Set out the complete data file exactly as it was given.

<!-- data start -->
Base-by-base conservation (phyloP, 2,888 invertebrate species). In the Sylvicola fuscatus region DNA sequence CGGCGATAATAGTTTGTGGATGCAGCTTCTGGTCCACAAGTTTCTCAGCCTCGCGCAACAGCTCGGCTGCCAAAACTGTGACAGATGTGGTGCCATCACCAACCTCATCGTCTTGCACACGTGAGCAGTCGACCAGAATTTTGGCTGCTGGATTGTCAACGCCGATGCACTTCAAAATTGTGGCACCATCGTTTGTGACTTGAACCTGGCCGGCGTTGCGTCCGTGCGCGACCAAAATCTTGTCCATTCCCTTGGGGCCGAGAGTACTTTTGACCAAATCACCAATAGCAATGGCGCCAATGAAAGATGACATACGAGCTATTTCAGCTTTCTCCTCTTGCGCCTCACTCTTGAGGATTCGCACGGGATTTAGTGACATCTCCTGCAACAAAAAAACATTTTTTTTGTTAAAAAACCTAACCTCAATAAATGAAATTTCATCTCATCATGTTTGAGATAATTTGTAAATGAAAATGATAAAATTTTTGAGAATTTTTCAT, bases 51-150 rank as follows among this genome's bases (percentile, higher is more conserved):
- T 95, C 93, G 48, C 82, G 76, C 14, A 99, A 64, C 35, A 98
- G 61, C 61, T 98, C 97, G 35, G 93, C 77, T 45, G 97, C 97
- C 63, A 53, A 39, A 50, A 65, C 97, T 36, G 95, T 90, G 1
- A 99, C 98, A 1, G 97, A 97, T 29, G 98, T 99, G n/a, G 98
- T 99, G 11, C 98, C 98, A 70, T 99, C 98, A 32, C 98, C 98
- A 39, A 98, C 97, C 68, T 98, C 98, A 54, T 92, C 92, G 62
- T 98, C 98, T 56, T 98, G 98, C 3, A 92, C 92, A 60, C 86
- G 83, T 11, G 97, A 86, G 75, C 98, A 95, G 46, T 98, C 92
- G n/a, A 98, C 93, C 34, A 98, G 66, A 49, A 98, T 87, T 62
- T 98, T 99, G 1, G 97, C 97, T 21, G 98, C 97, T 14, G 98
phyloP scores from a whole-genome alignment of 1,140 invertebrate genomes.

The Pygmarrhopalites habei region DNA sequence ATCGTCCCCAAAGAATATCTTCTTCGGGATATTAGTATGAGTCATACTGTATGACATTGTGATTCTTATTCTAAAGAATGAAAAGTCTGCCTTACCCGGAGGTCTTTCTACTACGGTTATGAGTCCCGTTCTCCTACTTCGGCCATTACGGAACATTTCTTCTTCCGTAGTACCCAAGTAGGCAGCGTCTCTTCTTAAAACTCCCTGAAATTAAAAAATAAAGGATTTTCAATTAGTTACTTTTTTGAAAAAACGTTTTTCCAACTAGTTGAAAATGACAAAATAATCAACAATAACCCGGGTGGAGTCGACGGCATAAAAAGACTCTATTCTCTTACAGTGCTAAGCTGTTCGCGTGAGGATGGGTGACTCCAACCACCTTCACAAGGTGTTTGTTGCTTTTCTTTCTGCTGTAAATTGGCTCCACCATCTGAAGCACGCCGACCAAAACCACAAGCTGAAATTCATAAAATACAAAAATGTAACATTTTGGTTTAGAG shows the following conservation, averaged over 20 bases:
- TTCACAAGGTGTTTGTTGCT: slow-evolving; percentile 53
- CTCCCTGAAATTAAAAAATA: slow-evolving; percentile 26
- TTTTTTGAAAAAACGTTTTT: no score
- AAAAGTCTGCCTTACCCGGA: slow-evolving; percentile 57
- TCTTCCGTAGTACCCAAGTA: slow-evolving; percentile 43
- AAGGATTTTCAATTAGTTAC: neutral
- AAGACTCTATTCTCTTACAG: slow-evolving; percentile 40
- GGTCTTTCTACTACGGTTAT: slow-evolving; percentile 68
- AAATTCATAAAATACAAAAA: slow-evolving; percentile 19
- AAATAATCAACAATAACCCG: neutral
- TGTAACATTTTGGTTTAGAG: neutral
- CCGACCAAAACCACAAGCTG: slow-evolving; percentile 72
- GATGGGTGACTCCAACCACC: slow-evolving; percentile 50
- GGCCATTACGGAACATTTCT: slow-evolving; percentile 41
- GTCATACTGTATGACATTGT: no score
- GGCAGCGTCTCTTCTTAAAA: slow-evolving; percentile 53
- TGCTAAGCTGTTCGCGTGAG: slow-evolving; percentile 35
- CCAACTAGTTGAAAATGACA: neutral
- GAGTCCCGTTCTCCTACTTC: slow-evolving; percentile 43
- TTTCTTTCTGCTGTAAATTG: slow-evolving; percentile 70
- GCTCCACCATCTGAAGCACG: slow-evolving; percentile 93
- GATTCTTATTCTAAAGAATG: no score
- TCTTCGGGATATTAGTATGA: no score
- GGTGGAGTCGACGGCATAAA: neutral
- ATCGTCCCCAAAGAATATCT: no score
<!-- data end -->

Base-by-base conservation (phyloP, 2,888 invertebrate species). In the Sylvicola fuscatus region DNA sequence CGGCGATAATAGTTTGTGGATGCAGCTTCTGGTCCACAAGTTTCTCAGCCTCGCGCAACAGCTCGGCTGCCAAAACTGTGACAGATGTGGTGCCATCACCAACCTCATCGTCTTGCACACGTGAGCAGTCGACCAGAATTTTGGCTGCTGGATTGTCAACGCCGATGCACTTCAAAATTGTGGCACCATCGTTTGTGACTTGAACCTGGCCGGCGTTGCGTCCGTGCGCGACCAAAATCTTGTCCATTCCCTTGGGGCCGAGAGTACTTTTGACCAAATCACCAATAGCAATGGCGCCAATGAAAGATGACATACGAGCTATTTCAGCTTTCTCCTCTTGCGCCTCACTCTTGAGGATTCGCACGGGATTTAGTGACATCTCCTGCAACAAAAAAACATTTTTTTTGTTAAAAAACCTAACCTCAATAAATGAAATTTCATCTCATCATGTTTGAGATAATTTGTAAATGAAAATGATAAAATTTTTGAGAATTTTTCAT, bases 51-150 rank as follows among this genome's bases (percentile, higher is more conserved):
- T 95, C 93, G 48, C 82, G 76, C 14, A 99, A 64, C 35, A 98
- G 61, C 61, T 98, C 97, G 35, G 93, C 77, T 45, G 97, C 97
- C 63, A 53, A 39, A 50, A 65, C 97, T 36, G 95, T 90, G 1
- A 99, C 98, A 1, G 97, A 97, T 29, G 98, T 99, G n/a, G 98
- T 99, G 11, C 98, C 98, A 70, T 99, C 98, A 32, C 98, C 98
- A 39, A 98, C 97, C 68, T 98, C 98, A 54, T 92, C 92, G 62
- T 98, C 98, T 56, T 98, G 98, C 3, A 92, C 92, A 60, C 86
- G 83, T 11, G 97, A 86, G 75, C 98, A 95, G 46, T 98, C 92
- G n/a, A 98, C 93, C 34, A 98, G 66, A 49, A 98, T 87, T 62
- T 98, T 99, G 1, G 97, C 97, T 21, G 98, C 97, T 14, G 98
phyloP scores from a whole-genome alignment of 1,140 invertebrate genomes.

The Pygmarrhopalites habei region DNA sequence ATCGTCCCCAAAGAATATCTTCTTCGGGATATTAGTATGAGTCATACTGTATGACATTGTGATTCTTATTCTAAAGAATGAAAAGTCTGCCTTACCCGGAGGTCTTTCTACTACGGTTATGAGTCCCGTTCTCCTACTTCGGCCATTACGGAACATTTCTTCTTCCGTAGTACCCAAGTAGGCAGCGTCTCTTCTTAAAACTCCCTGAAATTAAAAAATAAAGGATTTTCAATTAGTTACTTTTTTGAAAAAACGTTTTTCCAACTAGTTGAAAATGACAAAATAATCAACAATAACCCGGGTGGAGTCGACGGCATAAAAAGACTCTATTCTCTTACAGTGCTAAGCTGTTCGCGTGAGGATGGGTGACTCCAACCACCTTCACAAGGTGTTTGTTGCTTTTCTTTCTGCTGTAAATTGGCTCCACCATCTGAAGCACGCCGACCAAAACCACAAGCTGAAATTCATAAAATACAAAAATGTAACATTTTGGTTTAGAG shows the following conservation, averaged over 20 bases:
- TTCACAAGGTGTTTGTTGCT: slow-evolving; percentile 53
- CTCCCTGAAATTAAAAAATA: slow-evolving; percentile 26
- TTTTTTGAAAAAACGTTTTT: no score
- AAAAGTCTGCCTTACCCGGA: slow-evolving; percentile 57
- TCTTCCGTAGTACCCAAGTA: slow-evolving; percentile 43
- AAGGATTTTCAATTAGTTAC: neutral
- AAGACTCTATTCTCTTACAG: slow-evolving; percentile 40
- GGTCTTTCTACTACGGTTAT: slow-evolving; percentile 68
- AAATTCATAAAATACAAAAA: slow-evolving; percentile 19
- AAATAATCAACAATAACCCG: neutral
- TGTAACATTTTGGTTTAGAG: neutral
- CCGACCAAAACCACAAGCTG: slow-evolving; percentile 72
- GATGGGTGACTCCAACCACC: slow-evolving; percentile 50
- GGCCATTACGGAACATTTCT: slow-evolving; percentile 41
- GTCATACTGTATGACATTGT: no score
- GGCAGCGTCTCTTCTTAAAA: slow-evolving; percentile 53
- TGCTAAGCTGTTCGCGTGAG: slow-evolving; percentile 35
- CCAACTAGTTGAAAATGACA: neutral
- GAGTCCCGTTCTCCTACTTC: slow-evolving; percentile 43
- TTTCTTTCTGCTGTAAATTG: slow-evolving; percentile 70
- GCTCCACCATCTGAAGCACG: slow-evolving; percentile 93
- GATTCTTATTCTAAAGAATG: no score
- TCTTCGGGATATTAGTATGA: no score
- GGTGGAGTCGACGGCATAAA: neutral
- ATCGTCCCCAAAGAATATCT: no score